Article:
It always makes sense to plan for the costs that may be coming your way — and how to pay for them. Why not make a budget to plan for your healthcare costs?
One reason people may hesitate is that healthcare is less predictable than other costs, such as groceries and utilities. You can’t know ahead of time whether someone in your family will break a leg or whether a chronic illness will worsen. But, if you have health insurance, the costs can be somewhat more predictable.
Tip #1: Fixed Cost
You know what your premium will be — or your share of the premium, if your employer contributes part. That’s the charge (often monthly) for maintaining your health insurance. If you get health insurance through your job, you may have this charge automatically deducted from your paycheck. That’s the fixed cost aspect of your healthcare budget.
Tip #2: Routine Costs
Next, you can estimate based on previous years the routine costs you’ll have to pay. You and your family members probably average a certain number of doctor visits and pharmacy expenses per year. List those in your healthcare budget. If you or a family member have a chronic illness, you may have regular doctor visits, lab tests and prescription medicines related to that illness. List those in your healthcare budget, too.
When listing costs, only include what you’ll pay out of pocket. That’ll vary according to your type of health plan. Suppose you have a plan with a high deductible, which is the amount the insurer requires you to pay before it contributes a share of the costs. In that case, you may pay for all or most of those routine costs out of pocket. If you have a low- or no-deductible plan, you may be responsible only for a copay or coinsurance. A copay is the fixed dollar amount you pay for each doctor visit or other service. Coinsurance is the percentage you pay of covered healthcare costs.
Tip #3: Expected Procedures
You may know in advance that this year you’ll undergo a certain medical or dental procedure, such as childbirth, a dental bridge or knee surgery. Try to find out from your doctors, hospital and insurer what your out-of-pocket cost for the procedure(s) will be. If you know that you’ll need to go out of network, you can estimate your costs using web-based health care cost estimation tools to look up the typical charge in your geographic area for the procedure you’re considering. Then you can add those costs to your budget. That takes care of your expected costs.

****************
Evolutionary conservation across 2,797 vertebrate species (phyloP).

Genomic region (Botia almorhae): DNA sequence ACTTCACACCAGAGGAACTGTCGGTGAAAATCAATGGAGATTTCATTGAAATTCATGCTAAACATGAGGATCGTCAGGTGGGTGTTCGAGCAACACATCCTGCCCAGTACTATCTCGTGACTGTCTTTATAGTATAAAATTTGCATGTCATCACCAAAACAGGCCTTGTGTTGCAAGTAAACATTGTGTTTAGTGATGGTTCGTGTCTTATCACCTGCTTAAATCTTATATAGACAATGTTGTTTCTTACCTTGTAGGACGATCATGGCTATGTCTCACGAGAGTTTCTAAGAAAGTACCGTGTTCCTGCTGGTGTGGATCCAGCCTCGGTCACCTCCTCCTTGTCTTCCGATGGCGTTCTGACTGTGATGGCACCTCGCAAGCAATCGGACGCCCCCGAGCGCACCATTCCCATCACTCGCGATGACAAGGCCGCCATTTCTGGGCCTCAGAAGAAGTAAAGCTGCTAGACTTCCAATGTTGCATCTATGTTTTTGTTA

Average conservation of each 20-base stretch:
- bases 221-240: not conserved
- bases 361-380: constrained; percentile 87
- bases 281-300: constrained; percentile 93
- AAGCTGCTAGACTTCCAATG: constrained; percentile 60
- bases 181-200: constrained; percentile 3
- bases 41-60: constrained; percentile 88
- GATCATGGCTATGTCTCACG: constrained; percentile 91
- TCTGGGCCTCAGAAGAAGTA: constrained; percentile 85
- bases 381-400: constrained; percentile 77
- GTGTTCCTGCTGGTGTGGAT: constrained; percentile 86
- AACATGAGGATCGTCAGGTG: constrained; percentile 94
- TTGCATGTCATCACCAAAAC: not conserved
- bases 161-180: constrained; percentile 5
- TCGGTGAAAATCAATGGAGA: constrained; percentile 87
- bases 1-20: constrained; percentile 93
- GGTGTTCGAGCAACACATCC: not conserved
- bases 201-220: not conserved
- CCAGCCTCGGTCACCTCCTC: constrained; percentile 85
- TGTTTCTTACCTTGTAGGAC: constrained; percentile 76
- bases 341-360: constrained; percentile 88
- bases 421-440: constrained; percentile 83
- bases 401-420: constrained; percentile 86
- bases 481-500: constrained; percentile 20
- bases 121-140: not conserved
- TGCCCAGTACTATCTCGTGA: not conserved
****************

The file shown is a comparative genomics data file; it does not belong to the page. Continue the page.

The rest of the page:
Tip #4: Unexpected Costs
In addition to your expected costs, something unexpected might happen this year. It might be a major accident that sends you to the emergency room. It might be a diagnosis of a serious illness. By definition, you can’t predict what such events will be or what they’ll cost. But, you can try to put money aside each year into an emergency fund to protect you just in case the unexpected happens.
Tip #5: Paying for Healthcare
Now that you know what you can expect to pay in healthcare costs this year, and are planning to set aside something for the unexpected, you can determine where you’ll get the money. In most cases, it’ll come from your income or savings. High medical bills may force you to borrow money. But, of course, you want to prevent that if possible, so you don’t go into debt.
Fortunately, there are two ways you can improve your budgetary situation. One is by controlling your costs so you spend less. Another way is by making use of tax-advantaged accounts that let you stretch your healthcare dollars. See our FH Health Insurance 101 article on Flexible Spending Plans.
Budgeting for healthcare will put you in more secure control of your expenses. That alone may make you feel healthier.
Robin Gelburd, JD, is the president of FAIR Health, a national, independent nonprofit with the mission of bringing transparency to healthcare costs and insurance reimbursement. FAIR Health oversees the nation’s largest collection of healthcare claims data, which includes a repository of over 23 billion billed medical and dental procedures that reflect the claims experience of over 150 million privately insured individuals, and separate data representing the experience of more than 55 million individuals enrolled in Medicare. Certified by the Centers for Medicare & Medicaid Services (CMS) as a Qualified Entity, FAIR Health receives all of Medicare Parts A, B and D claims data for use in nationwide transparency efforts.